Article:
>              "property": "http://schema.org/agent",
>              "rangeIncludes": {
>                "@type": "SupportedClass",
>                "subClassOf": "Person",
>                "supportedProperty": [
>                   {"@type": "SupportedProperty", "property": "
> http://schema.org/name"}
>               ]
>           }
>       ]
>     }
> }
>
> [2]
>
> {
>   "@context": "http://schema.org",
>   "@type": "Event",
>   "@id": "http://code.sgo.to/events/123",
>   "name": "Taco Night",
>   "startDate": "2015-04-18T15:30:00Z",
>   "endDate": "2015-04-18T16:30:00Z",
>   "operation": {
>     "@type": "RsvpAction",
>     "expects": [
>       "http://schema.org/rsvpAttendance" // this is a property that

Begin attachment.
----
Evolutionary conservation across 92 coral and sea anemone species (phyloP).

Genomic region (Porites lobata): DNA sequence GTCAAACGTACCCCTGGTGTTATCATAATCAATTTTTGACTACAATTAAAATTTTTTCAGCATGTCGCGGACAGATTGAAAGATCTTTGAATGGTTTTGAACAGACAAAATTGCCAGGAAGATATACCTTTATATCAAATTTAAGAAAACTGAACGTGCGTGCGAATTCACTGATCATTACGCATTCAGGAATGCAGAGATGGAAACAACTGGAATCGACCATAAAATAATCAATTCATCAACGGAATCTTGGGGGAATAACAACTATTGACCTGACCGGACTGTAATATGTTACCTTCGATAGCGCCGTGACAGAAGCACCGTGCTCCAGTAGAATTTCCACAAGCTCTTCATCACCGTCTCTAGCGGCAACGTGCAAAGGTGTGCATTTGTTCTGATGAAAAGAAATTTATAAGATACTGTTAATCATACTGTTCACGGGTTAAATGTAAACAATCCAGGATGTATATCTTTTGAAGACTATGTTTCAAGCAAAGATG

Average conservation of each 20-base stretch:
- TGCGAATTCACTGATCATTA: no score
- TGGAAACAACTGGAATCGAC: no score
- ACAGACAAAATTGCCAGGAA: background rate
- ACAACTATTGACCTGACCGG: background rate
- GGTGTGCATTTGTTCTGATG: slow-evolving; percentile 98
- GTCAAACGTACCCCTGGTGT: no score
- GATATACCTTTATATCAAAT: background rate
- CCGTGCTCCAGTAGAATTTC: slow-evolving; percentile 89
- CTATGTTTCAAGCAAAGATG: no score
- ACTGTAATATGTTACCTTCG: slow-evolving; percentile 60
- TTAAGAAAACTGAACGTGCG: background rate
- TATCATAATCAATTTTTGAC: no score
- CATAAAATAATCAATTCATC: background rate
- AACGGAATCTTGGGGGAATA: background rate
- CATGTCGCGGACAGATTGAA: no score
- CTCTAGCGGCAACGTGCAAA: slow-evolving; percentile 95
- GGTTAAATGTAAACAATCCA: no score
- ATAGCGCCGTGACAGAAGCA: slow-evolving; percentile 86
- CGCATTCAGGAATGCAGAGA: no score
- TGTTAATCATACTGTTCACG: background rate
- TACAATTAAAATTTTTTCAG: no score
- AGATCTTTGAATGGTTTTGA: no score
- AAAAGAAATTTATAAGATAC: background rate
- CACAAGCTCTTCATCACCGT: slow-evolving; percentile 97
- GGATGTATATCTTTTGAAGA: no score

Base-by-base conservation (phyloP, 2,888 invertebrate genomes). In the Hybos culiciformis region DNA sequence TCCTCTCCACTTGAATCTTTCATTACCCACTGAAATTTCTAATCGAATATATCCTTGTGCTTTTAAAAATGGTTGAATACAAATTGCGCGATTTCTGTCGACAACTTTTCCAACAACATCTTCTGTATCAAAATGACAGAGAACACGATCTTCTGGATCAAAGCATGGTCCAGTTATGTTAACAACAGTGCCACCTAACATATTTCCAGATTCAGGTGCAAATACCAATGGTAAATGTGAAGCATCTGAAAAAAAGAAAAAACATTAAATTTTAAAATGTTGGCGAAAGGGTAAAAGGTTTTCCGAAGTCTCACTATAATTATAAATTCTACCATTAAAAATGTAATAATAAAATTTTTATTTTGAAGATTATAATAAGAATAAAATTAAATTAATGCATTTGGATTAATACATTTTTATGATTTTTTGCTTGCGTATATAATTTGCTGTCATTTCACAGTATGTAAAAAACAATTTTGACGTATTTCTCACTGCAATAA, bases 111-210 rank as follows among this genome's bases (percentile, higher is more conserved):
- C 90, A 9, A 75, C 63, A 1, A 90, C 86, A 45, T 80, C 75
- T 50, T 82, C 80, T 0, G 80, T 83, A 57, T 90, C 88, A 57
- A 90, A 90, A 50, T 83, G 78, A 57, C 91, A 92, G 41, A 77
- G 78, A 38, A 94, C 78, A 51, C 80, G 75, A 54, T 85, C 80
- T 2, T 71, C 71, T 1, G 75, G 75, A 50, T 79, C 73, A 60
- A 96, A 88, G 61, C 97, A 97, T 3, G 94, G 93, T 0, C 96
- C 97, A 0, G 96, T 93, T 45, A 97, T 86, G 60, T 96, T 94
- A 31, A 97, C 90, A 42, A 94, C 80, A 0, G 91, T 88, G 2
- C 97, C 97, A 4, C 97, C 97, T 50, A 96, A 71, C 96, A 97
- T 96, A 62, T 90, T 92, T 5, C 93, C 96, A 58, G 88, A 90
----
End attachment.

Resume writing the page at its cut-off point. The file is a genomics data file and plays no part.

> refers to the top level action
>        {
>             "@type": "SupportedProperty",
>              "property": "http://schema.org/agent",
>              "rangeIncludes": {
>                "@type": "SupportedClass",
>                "subClassOf": "Person",
>                "supportedProperty": [
>                  "http://schema.org/name"
>               ]
>           }
>       ]
>     }
> }
>
> [3]
>
> {
>   "@context": "http://schema.org",
>   "@type": "Event",
>   "@id": "http://code.sgo.to/events/123",
>   "name": "Taco Night",
>   "startDate": "2015-04-18T15:30:00Z",
>   "endDate": "2015-04-18T16:30:00Z",
>   "operation": {
>     "@type": "RsvpAction",
>     "optionalProperty": [
>       "rsvpAttendance" // this is a property that refers to the top level
> action
>       "agent.name" // this is a property that refers to the agent name
>